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Whether it takes home the Oscar on Sunday night or not, “The Revenant” is the sole representative in the best-picture race of a curiously old-fashioned concept: the star vehicle.

And Leonardo DiCaprio, who almost certainly will win the Academy Award for best actor for his role as long-suffering mountain man Hugh Glass, is unquestionably a front-rank star, uniting several generations of fans and retaining the power to bring a movie to profitability on the strength of his name alone.

He may, in fact, be the last of his kind.

Which sounds ridiculous on the face of it, but look closely and you’ll see that Hollywood has been retreating from the star wars for quite some time now.


Above-the-title talent commanded ticket sales and garnered industry respect from the 1920s up to the first years of the new century, but the money is now in franchise properties — all those comic-book superheroes and heroines of young adult novels — and mind-blasting digital effects.

Tom Cruise can’t open a movie anymore, unless it’s called “Mission Impossible: The Quest for Relevance.” (You didn’t see “Edge of Tomorrow”? You should.) Will Smith can’t do it, as the ho-hum reception for “Concussion” proves. “Black Mass” aside, Johnny Depp appears to have given up trying since his “Pirates of the Caribbean” movies.

Matt Damon is universally liked, but he’s only half the reason “The Martian” works so well and has seven nominations. Besides, we like him not because he’s a star but because he seems like one of us.

Certain comedy stars are reliable profit centers — Kevin Hart and Kristen Wiig spring to mind — but no one would call them screen icons, let alone Oscar bait.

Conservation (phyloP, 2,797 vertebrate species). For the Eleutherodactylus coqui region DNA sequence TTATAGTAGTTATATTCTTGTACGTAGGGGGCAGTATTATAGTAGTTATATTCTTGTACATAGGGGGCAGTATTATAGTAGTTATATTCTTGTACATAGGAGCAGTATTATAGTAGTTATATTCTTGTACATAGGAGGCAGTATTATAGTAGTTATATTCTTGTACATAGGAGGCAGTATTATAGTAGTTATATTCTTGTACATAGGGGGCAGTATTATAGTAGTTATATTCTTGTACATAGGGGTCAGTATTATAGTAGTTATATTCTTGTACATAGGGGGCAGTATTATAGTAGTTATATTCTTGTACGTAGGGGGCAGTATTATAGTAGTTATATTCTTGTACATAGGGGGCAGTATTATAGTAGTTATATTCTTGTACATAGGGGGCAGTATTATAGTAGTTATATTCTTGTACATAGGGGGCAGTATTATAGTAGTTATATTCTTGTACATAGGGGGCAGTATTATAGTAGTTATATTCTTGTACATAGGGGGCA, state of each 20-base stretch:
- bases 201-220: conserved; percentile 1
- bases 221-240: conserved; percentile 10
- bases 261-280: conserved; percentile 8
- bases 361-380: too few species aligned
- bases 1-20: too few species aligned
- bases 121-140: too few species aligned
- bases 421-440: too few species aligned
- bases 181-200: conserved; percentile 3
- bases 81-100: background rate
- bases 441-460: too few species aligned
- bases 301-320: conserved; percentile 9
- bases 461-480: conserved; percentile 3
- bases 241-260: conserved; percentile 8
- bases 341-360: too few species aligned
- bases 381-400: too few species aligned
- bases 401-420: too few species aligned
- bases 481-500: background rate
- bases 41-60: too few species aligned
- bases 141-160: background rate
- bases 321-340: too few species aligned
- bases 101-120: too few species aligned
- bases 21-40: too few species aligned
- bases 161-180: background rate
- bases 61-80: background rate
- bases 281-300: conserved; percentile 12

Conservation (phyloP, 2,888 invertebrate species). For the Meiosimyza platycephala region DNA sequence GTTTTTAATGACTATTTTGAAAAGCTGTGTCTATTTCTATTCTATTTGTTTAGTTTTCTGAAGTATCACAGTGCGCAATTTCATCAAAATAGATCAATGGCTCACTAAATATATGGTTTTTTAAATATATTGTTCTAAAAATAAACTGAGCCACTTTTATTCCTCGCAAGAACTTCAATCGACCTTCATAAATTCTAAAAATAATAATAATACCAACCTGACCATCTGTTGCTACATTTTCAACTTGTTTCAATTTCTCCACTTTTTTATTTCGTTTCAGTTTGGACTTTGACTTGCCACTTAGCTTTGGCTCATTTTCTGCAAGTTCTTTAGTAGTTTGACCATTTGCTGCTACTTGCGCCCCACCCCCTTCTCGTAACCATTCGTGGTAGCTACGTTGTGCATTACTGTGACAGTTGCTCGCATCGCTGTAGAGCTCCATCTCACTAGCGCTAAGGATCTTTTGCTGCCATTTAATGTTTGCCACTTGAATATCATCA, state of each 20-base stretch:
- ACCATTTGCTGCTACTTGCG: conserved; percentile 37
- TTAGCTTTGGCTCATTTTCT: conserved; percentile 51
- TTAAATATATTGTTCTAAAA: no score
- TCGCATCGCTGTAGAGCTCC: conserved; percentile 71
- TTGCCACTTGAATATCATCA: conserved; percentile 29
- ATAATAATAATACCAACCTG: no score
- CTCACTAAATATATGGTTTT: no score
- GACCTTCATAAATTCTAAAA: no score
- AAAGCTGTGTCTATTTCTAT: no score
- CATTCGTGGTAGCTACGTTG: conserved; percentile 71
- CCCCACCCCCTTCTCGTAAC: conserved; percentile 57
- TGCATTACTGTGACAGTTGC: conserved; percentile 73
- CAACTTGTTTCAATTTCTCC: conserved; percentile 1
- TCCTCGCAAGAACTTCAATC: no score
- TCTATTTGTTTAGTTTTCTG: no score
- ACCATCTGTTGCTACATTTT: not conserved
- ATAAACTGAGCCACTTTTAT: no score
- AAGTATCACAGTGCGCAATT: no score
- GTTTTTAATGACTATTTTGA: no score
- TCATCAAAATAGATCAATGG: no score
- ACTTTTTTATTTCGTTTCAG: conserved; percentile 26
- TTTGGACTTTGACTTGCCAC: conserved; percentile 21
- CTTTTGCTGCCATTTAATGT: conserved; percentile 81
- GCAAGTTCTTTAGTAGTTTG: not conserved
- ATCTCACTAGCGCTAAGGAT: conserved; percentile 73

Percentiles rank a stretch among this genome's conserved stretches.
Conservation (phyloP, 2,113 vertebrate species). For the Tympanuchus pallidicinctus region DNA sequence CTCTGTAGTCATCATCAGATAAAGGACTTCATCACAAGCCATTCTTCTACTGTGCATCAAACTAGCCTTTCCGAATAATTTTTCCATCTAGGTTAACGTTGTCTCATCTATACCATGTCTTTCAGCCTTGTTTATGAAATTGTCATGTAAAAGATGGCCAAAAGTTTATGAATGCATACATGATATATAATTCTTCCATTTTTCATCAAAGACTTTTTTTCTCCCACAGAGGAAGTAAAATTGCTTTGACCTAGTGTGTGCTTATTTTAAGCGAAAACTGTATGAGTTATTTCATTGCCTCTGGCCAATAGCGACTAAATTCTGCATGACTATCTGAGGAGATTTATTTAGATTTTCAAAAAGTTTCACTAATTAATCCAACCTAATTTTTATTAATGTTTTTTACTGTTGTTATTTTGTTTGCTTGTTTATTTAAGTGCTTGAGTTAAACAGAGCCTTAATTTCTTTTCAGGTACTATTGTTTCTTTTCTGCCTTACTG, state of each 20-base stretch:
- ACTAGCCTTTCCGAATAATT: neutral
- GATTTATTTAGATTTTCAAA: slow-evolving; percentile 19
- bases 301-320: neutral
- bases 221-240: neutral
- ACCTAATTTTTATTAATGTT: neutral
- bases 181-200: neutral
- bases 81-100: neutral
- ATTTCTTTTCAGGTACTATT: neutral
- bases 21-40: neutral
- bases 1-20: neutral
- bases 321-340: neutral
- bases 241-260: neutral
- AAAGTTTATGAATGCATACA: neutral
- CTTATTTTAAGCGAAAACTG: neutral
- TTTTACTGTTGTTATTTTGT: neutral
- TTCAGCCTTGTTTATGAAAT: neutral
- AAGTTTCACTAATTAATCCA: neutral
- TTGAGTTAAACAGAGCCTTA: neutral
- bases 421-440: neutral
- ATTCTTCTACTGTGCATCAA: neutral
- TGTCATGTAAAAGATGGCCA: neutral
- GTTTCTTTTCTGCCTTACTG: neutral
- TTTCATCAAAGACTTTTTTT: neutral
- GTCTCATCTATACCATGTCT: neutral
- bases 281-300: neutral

Johnny Depp as “Whitey” Bulger in the 2015 film “Black Mass.”
Johnny Depp as “Whitey” Bulger in the 2015 film “Black Mass.”Courtesy of Warner Bros. Pictures

It’s telling that this year’s best-picture nominee list is filled with ensemble acts (“Spotlight,” “The Big Short,” “The Martian”), period pieces (“Bridge of Spies,” “Brooklyn”), and films that rely on high concepts of action (“Mad Max: Fury Road”) or drama (“Room”).


Put another way — and not to impugn the talents of their generally excellent casts — you could switch out almost all the featured players in the above movies for different actors of equal skill, and the results would roughly be on par, both artistically and commercially.

(The possible exception is Tom Hanks, still a star but no longer the box-office guarantor and automatic Oscar nominee he once was, in “Bridge of Spies.”)

But “The Revenant” with any other star but DiCaprio? It would still be a visual dazzler — director Alejandro G. Iñárritu is no slouch — but it wouldn’t have grossed more than $380 million worldwide or, arguably, be up for best picture. Despite competition from costar Tom Hardy, “The Revenant” is a one-man show with the biggest name of his generation holding the screen.

This may be difficult for you to comprehend if you’re a moviegoer over the age of 40. You may think of DiCaprio as the kid he still resembles.

But the secret to his pop power is that he has conquered two younger generations of filmgoers, the then-teenage and twenty-something women who went to see 1997’s “Titanic” 147 times in a row, and the millennials of both genders who had their minds blown by Christopher Nolan’s “Inception” in 2010.